Topeka The State Board of Education isn't through with the science standards yet.
Because of copyright disputes, portions of the standards are having to be rewritten, a process that could take several more weeks and cost several thousand more dollars.
In a move that caught worldwide attention, the 6-4 majority on the board in November approved science standards that criticize evolution and were drawn up by proponents of intelligent design.
The board majority says the standards give students a balanced view of evolution, but critics say the standards promote creationism.
But even before the vote was made, major science organizations - the National Academy of Sciences and the National Science Teachers Assn. - notified the Kansas Department of Education that the state couldn't use its copyright material in the standards.
That has meant that the standards have been sent for review to a law firm that specializes in intellectual property.
"That is going on right now," said Dan Biles, an attorney who represents the board.
Evolution in Kansas
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- U.S. District Court Ruling in Kitzmiller et al v. Dover Area School District (PDF)
- Center for Science and Culture: A Scientific Dissent from Darwinism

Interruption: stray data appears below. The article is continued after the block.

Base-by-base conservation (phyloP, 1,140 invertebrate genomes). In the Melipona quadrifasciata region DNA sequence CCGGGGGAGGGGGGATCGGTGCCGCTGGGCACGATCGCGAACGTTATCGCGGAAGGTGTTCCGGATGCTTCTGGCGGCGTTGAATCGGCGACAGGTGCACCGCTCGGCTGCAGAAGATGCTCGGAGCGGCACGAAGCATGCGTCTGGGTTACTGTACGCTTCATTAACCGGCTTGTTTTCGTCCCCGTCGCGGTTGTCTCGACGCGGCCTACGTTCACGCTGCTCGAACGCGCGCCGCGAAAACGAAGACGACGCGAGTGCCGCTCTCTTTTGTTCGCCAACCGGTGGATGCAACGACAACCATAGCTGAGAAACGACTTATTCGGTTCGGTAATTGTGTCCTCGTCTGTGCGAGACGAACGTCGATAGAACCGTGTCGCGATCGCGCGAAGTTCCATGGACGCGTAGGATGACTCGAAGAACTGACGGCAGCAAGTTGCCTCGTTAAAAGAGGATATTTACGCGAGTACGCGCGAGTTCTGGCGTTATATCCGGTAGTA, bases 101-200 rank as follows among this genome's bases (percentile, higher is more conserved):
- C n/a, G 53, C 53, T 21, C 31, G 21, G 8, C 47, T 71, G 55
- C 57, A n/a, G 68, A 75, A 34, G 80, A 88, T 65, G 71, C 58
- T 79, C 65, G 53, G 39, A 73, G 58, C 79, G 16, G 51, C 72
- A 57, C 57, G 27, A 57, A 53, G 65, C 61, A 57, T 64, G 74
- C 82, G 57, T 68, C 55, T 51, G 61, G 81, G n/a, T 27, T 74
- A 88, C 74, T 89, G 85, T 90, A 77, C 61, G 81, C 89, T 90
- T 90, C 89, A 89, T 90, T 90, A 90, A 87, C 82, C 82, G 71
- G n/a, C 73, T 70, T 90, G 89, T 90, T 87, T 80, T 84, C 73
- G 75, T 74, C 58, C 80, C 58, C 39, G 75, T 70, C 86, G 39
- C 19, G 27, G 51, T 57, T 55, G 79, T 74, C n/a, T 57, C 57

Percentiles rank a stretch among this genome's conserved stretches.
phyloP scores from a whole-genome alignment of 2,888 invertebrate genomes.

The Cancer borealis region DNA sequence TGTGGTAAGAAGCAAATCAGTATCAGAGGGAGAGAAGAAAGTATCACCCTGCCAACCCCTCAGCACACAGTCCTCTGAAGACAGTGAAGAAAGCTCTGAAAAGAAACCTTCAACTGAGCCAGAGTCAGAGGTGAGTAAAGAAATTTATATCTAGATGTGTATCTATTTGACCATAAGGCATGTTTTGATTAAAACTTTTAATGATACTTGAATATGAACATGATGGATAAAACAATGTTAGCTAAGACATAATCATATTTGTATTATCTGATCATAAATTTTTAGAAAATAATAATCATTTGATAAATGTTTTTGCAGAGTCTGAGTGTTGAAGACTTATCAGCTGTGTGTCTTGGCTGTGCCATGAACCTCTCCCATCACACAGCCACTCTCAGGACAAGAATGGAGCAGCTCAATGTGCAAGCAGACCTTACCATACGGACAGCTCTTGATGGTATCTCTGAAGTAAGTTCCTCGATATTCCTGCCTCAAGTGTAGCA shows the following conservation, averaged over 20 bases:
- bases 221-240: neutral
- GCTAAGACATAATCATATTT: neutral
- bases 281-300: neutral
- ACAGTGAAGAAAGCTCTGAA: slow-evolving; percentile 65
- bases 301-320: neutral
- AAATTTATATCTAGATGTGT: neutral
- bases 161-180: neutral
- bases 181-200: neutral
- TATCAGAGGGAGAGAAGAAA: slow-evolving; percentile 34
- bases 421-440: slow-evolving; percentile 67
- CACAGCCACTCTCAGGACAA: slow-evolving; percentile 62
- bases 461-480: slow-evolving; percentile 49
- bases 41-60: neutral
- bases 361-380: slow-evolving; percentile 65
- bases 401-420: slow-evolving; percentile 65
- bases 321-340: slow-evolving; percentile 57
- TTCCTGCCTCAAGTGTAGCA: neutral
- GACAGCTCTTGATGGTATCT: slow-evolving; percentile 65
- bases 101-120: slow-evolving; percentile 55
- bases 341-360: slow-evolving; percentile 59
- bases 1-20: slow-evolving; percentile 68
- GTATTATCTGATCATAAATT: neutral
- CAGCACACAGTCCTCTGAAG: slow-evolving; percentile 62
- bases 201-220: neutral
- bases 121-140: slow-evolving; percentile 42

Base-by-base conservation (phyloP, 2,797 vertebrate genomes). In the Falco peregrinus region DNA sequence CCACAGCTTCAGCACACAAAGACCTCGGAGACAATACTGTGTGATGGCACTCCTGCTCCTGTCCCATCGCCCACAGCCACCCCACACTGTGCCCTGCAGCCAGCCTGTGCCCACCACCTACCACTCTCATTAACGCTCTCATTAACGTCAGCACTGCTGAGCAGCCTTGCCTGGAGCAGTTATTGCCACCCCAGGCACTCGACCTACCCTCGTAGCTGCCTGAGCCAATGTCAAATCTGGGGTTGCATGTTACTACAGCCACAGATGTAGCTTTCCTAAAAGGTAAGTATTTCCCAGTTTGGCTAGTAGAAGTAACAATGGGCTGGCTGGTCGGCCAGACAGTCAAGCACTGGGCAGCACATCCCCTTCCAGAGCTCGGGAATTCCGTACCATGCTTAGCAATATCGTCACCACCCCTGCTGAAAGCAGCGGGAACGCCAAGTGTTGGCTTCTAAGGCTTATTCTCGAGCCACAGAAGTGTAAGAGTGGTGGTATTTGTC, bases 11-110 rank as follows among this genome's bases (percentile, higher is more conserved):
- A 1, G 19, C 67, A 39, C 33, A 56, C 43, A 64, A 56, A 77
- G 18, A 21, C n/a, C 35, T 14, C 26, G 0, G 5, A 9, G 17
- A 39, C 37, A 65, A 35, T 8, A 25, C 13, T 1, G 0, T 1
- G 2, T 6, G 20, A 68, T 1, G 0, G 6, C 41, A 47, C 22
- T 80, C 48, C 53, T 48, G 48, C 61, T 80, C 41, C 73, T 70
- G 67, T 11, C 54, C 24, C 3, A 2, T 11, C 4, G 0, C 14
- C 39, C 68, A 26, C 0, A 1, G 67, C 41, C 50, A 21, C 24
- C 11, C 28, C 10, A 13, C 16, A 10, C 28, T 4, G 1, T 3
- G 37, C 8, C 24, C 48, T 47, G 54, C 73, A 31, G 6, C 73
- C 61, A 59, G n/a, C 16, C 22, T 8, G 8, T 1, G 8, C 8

- Parody: Intelligent Design Society of Kansas
- Mirecki press release (.pdf)
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- LJWorld.com's Evolution in Kansas coverage
Any language in the standards identified as copyright expressions will have to be rewritten, a job that will fall to the Department of Education, Biles said.
"You rewrite it so that it becomes your expression and not theirs," he said.
Biles said he expected the process to cost a few thousand dollars in legal fees. And, he said, he doesn't expect any difficulties in rewriting.
Once the standards are rewritten, the board may look at them again. That could occur as early as February.
"The staff will review those parts of the standards that might be identified as copyrightable and will change those," said board member Bill Wagnon, D-Topeka, whose district includes Lawrence and who opposes the standards.
The state has gone through the exercise before.
In 1999, a board majority de-emphasized evolution in the standards and the same two groups withheld their permission to use copyright language. Two years later, a newly elected board reinstated evolution.
-Staff writer Scott Rothschild can be reached at (785) 354-4222.